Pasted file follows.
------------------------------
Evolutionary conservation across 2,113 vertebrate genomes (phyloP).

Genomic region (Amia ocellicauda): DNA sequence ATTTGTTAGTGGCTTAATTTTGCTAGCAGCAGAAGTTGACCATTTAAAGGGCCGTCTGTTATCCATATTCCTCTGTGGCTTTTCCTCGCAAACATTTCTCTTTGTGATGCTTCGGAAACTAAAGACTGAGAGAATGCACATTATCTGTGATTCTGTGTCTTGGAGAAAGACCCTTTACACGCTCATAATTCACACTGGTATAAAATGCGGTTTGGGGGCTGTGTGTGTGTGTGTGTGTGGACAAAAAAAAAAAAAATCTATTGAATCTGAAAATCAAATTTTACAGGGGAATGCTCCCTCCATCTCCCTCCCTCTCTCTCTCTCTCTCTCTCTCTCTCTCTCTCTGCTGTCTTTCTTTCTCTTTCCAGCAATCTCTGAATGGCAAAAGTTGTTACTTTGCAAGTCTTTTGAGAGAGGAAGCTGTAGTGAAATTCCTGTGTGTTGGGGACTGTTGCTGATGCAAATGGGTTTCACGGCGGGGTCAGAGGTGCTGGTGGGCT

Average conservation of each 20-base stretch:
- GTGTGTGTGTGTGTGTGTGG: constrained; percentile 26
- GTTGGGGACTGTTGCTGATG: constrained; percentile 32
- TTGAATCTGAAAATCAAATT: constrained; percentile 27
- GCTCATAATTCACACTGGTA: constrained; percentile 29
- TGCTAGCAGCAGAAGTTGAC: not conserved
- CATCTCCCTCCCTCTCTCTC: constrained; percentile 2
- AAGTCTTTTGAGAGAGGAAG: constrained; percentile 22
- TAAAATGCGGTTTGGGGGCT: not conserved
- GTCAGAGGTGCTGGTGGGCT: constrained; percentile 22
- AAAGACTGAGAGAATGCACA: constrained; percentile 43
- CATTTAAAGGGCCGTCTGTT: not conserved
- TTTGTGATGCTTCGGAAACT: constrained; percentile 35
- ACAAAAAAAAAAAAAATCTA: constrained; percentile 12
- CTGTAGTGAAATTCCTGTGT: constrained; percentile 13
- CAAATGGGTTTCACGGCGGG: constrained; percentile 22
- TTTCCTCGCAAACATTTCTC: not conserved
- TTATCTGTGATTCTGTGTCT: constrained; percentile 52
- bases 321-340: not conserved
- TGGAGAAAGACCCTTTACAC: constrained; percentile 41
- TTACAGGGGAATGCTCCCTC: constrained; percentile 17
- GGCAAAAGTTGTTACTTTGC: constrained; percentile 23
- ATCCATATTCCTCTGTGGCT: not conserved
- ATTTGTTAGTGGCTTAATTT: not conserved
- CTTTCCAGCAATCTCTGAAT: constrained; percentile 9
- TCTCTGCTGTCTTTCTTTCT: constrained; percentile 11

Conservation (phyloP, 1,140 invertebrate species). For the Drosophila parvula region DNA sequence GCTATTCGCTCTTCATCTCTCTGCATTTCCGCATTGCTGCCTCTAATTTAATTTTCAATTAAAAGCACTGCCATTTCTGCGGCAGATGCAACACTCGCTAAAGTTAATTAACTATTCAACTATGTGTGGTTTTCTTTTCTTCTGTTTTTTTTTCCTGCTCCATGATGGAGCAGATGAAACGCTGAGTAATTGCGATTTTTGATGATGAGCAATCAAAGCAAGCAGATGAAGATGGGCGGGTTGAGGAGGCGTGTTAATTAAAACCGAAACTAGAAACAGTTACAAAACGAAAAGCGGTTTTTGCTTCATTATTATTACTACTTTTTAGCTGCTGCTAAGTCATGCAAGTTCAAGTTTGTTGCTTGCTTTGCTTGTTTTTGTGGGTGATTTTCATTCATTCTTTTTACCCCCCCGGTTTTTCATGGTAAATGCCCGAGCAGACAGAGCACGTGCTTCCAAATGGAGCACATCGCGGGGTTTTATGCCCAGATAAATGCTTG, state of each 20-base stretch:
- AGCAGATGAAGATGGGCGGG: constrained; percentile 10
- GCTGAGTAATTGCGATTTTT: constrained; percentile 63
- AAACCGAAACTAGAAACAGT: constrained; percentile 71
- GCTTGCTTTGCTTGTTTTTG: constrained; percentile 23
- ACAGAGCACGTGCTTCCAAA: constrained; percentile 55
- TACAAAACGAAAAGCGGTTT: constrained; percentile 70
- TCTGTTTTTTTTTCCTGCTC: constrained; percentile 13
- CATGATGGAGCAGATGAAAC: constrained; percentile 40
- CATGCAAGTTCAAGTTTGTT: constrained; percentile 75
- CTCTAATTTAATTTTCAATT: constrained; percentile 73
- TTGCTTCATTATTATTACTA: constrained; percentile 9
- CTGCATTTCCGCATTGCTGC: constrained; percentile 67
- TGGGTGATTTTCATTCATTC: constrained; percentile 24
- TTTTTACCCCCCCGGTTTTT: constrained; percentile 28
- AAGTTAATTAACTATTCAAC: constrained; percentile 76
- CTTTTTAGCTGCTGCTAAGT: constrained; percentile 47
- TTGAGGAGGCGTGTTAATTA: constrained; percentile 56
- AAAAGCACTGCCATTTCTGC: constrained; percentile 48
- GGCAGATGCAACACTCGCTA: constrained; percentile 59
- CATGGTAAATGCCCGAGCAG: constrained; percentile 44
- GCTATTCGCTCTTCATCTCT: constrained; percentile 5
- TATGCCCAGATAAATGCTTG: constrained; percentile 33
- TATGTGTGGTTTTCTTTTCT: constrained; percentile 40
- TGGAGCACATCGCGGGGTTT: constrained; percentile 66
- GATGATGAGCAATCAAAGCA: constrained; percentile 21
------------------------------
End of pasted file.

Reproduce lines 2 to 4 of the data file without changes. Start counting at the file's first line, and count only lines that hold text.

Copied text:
Genomic region (Amia ocellicauda): DNA sequence ATTTGTTAGTGGCTTAATTTTGCTAGCAGCAGAAGTTGACCATTTAAAGGGCCGTCTGTTATCCATATTCCTCTGTGGCTTTTCCTCGCAAACATTTCTCTTTGTGATGCTTCGGAAACTAAAGACTGAGAGAATGCACATTATCTGTGATTCTGTGTCTTGGAGAAAGACCCTTTACACGCTCATAATTCACACTGGTATAAAATGCGGTTTGGGGGCTGTGTGTGTGTGTGTGTGTGGACAAAAAAAAAAAAAATCTATTGAATCTGAAAATCAAATTTTACAGGGGAATGCTCCCTCCATCTCCCTCCCTCTCTCTCTCTCTCTCTCTCTCTCTCTCTCTCTGCTGTCTTTCTTTCTCTTTCCAGCAATCTCTGAATGGCAAAAGTTGTTACTTTGCAAGTCTTTTGAGAGAGGAAGCTGTAGTGAAATTCCTGTGTGTTGGGGACTGTTGCTGATGCAAATGGGTTTCACGGCGGGGTCAGAGGTGCTGGTGGGCT

Average conservation of each 20-base stretch:
- GTGTGTGTGTGTGTGTGTGG: constrained; percentile 26